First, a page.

Akın Gürbüz has long been interested in wines and vines. He grew up in and around his family vineyards – while they never commercially produced the grapes, they sold their yield to some of the larger wine producers in Turkey. After graduating from UC, Davis, Gürbüz worked with wineries in California and New Zealand, but eventually returned to his native Turkey. Here, he worked with some of Turkey’s amazing producers as a winemaker and consultant. Luckily, in 2015, he built his own winery. He is currently working with some seven different varieties including Sauvignon Blanc, Misket, Kalecik Karası, and now a Cabernet Franc.
We have been fans of the Gürbüz wine for some time now. but when only a couple of hundred vintages are produced, and in such high demand, we jump whenever we see his work on a shelf. So you can imagine my delight when Andrea brought over his very new, shiny, and exclusive and/or elusive Cabernet Franc. As you read, you may notice that I am by no means a wine expert. I am merely an enthusiastic observer and so my “tasting notes” may not be up to part with those heroes of WSET and other guilds.
This Cab Franc was a 2018 vintage with 14% alcohol that spent thirteen months in new oak. The colour leaned a little more purple than expected and you could feel the oak in the nose. At first there were hints of cocoa nibs, pepper, and raspberry that were very well complemented by a freshness that could attributed to a Cab Franc’s wet gravel attribute. As it opened, I found the arbitrary pepper grew developed into a cayenne pepper and the cocoa nibs felt more like tobacco and spiced chocolate.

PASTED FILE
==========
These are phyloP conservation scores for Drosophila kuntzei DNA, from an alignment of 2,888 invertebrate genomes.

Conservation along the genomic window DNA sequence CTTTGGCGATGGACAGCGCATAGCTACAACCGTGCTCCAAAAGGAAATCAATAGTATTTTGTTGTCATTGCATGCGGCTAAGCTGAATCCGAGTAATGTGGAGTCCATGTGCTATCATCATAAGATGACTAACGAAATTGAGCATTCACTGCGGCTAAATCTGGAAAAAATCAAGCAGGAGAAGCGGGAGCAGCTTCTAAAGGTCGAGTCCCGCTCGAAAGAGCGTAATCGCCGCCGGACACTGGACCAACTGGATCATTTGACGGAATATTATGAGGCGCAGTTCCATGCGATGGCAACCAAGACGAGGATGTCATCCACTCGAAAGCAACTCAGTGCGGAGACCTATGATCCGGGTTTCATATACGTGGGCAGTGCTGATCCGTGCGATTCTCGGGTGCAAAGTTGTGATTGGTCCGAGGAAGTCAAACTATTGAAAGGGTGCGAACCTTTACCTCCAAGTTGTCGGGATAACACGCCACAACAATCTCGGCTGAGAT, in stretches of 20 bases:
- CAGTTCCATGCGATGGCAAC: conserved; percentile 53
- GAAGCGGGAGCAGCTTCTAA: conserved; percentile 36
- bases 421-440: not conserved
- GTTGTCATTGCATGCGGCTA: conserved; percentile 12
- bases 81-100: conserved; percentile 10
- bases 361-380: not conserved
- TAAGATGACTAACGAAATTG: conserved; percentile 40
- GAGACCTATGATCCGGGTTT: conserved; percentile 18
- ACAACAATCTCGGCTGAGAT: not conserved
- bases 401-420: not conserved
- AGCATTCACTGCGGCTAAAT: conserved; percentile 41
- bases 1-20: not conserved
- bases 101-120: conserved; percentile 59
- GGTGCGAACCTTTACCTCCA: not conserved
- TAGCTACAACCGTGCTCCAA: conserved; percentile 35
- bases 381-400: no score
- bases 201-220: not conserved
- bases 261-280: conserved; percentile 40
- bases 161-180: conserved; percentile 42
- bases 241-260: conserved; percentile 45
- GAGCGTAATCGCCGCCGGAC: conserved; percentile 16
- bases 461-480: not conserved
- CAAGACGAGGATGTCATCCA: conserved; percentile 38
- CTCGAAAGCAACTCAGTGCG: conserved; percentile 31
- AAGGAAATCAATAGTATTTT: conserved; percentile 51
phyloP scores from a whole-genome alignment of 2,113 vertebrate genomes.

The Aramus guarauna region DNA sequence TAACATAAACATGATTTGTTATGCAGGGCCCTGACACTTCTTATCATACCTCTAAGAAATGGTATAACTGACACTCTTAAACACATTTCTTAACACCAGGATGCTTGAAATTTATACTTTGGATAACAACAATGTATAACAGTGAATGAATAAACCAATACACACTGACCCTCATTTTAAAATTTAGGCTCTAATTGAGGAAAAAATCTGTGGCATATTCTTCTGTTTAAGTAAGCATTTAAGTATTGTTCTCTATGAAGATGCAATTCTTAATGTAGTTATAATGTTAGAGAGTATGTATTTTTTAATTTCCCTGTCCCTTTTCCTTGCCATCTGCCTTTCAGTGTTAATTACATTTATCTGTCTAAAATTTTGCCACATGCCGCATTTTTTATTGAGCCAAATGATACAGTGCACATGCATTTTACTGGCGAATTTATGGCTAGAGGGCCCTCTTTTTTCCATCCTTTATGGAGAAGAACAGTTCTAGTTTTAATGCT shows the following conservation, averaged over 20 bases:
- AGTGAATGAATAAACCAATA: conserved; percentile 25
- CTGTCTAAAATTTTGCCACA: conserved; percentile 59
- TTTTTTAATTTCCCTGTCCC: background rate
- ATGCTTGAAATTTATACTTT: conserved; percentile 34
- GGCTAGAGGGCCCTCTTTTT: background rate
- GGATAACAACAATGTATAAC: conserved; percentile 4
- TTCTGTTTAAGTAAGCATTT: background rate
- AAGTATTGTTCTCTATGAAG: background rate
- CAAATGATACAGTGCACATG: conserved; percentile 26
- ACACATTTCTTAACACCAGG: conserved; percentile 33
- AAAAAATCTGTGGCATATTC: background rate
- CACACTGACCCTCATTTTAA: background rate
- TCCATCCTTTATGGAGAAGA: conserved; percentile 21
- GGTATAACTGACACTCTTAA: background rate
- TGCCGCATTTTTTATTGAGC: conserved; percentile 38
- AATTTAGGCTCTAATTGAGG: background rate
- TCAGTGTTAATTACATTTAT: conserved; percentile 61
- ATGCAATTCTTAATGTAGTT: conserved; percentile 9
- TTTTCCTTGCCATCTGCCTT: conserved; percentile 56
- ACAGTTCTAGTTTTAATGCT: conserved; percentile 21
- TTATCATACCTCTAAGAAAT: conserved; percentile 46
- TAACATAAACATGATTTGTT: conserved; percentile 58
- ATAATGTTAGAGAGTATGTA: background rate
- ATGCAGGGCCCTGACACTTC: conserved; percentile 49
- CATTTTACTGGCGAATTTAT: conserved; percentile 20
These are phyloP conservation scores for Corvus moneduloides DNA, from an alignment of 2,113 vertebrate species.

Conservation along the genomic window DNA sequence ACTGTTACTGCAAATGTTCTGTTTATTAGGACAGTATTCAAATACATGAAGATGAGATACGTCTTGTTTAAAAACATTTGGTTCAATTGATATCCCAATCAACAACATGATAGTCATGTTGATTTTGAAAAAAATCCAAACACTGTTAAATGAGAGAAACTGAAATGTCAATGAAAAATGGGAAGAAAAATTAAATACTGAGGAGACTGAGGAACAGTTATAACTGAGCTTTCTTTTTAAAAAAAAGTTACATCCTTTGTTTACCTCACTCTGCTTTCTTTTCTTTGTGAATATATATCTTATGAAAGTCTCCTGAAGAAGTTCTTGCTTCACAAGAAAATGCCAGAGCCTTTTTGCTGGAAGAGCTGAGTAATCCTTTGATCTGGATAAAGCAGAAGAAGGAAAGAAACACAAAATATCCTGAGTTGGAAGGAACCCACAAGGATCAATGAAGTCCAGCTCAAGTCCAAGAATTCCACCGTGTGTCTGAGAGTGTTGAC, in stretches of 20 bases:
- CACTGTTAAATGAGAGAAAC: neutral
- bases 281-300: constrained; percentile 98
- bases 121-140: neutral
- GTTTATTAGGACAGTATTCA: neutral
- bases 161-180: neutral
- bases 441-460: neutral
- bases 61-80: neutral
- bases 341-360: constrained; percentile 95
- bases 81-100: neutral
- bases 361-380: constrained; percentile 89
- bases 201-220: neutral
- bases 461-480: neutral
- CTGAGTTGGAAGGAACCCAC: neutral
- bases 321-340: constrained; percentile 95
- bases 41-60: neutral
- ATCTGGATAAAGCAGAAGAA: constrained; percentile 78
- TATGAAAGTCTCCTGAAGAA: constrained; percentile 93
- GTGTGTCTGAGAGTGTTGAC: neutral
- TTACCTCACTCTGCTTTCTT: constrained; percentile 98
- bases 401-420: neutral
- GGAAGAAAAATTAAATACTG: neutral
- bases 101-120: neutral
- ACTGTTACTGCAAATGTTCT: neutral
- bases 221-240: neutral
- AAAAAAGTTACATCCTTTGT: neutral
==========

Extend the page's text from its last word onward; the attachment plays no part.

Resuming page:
But seeing as I am no expert, so I also smelled a gooey purple bonbon from my childhood and green beans. My partner in crime did not comment.
On the palate, there was a build-up; elements of vanilla and chocolate toyed and played to produce a sweet tobacco. The texture was silky and the tannins were soft.
We drank it with charred aubergine with caramelised lemons on a bed of garlic yogurt, muhammara (which no other Turk agrees is muhammara), roasted colourful carrots, homemade rosemary potato chips, and a pumpkin-sage börek.
The wine paired best with the garlic yogurt with charred aubergines – even though I’m sure some have their reservations about pairing yogurt and wine. It was probably the pencil shavings or that wet gravel that held up to the charred aubergine. And, just maybe, the medium plus acidity of the cab franc is able to tolerate the yogurt. They don’t necessarily complement each other but they certainly don’t cancel each other out like so many other yogurt wine pairings.
However, just as important as any tasting note (right, wrong or made-up), this 2018 Akın Gürbüz Cabernet Franc was absolutely delicious and drunk with great gratitude.